A federal jury in Texas ruled that Intel Corp. has to pay an impressive almost $2.2 billion ($2.18 billion to be more exact) to VLSI Technology LLC after losing a patent-infringement case. The lawsuit concerned chip-making technology and found Intel guilty of infringing two patents owned by VLSI Technology LLC, with the jury awarding $1.5 billion for infringement of one patent and $675 million for the second. According to VLSI lawyer Morgan Chu of Irell & Manella, both patents focus on inventions that minimize the power consumption of computing chips, which is a key issue for competition.
What patents did Intel infringe on?
One of the patents defines a ”minimum memory operating voltage technique”, while the other patent focuses on controlling clock frequencies as a power-saving technique. The clock frequency is the one that drives the processor core and considering that faster is indeed better as far as many applications are concerned, a higher clock frequency means a faster processor.
The winner, in this case, VLSI Technologies, was an integrated circuit (IC) manufacturer that was acquired in June 1999, for roughly $1 billion, by Philips Electronics. Today, it’s part of NXP (from Next eXPerience) Semiconductors N.V., a Dutch-American semiconductor manufacturer that originally spun off from Philips in 2006.
A 2012 patent was the apple of discord
Data compiled by Bloomberg Law shows that one of the patents was originally issued in 2012 to Freescale Semiconductor Inc., a manufacturer that eventually merged into NXP Semiconductors in 2015. While the other one was issued in 2010 to SigmaTel Inc, which was acquired by Freescale Semiconductor in 2008. In other words, SigmaTel was bought by Freescale which was then bought by NXP. And eventually, in 2019 the two patents were transferred to VLSI.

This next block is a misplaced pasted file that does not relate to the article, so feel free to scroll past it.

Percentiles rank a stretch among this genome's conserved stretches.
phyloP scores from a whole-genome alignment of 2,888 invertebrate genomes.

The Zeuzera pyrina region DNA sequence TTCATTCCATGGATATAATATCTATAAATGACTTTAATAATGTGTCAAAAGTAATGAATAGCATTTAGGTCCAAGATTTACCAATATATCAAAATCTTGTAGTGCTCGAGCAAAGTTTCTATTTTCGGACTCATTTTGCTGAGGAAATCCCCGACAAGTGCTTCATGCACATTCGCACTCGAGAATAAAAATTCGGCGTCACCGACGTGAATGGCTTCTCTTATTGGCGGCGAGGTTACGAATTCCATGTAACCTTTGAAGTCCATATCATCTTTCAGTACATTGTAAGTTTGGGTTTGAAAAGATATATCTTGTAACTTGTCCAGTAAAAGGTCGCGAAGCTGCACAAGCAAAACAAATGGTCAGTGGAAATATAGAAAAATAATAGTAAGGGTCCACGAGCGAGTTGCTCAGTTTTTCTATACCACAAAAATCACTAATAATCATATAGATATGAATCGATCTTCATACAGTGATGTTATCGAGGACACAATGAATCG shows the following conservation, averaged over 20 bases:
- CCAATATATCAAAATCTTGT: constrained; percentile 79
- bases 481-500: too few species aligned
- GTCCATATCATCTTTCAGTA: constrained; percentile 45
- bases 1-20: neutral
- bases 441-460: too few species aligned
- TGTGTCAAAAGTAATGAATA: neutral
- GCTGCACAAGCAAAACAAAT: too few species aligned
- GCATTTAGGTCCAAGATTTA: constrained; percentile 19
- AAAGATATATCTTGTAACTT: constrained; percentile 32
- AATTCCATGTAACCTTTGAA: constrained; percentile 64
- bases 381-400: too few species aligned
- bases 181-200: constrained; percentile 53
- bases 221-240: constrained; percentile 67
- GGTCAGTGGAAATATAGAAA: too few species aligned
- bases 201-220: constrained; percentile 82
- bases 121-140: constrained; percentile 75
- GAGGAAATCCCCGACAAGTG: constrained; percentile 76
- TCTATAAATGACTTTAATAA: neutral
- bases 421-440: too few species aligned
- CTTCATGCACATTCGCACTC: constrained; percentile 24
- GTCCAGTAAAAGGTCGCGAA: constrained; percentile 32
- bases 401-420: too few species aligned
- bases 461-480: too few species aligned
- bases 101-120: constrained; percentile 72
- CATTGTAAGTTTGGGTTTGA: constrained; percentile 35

VLSI “took two patents off the shelf that hadn’t been used for 10 years and said, ‘We’d like $2 billion,” ’Intel lawyer William Lee of WilmerHale told jurors in closing arguments Monday. The “outrageous” demand by VLSI “would tax the true innovators.”
On the other hand, Michael Stolarski, chief executive of VLSI, wrote in an e-mail that “We are very pleased that the jury recognized the value of the innovations as reflected in the patents and are extremely happy with the jury verdict.”
The largest patent-damage case in history
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This is one of the largest amounts of initial damages awarded in a U.S. patent-damage case, almost reaching the $2.5 billion of the 2016 Idenix Pharmaceuticals Inc. v Gilead Sciences Inc. case where a Delaware jury returned the largest patent verdict in history. Intel confirmed that it plans to appeal the decision.
“Intel strongly disagrees with today’s jury verdict,” spokesman William Moss said in reply to an AFP inquiry. “We intend to appeal and are confident that we will prevail.”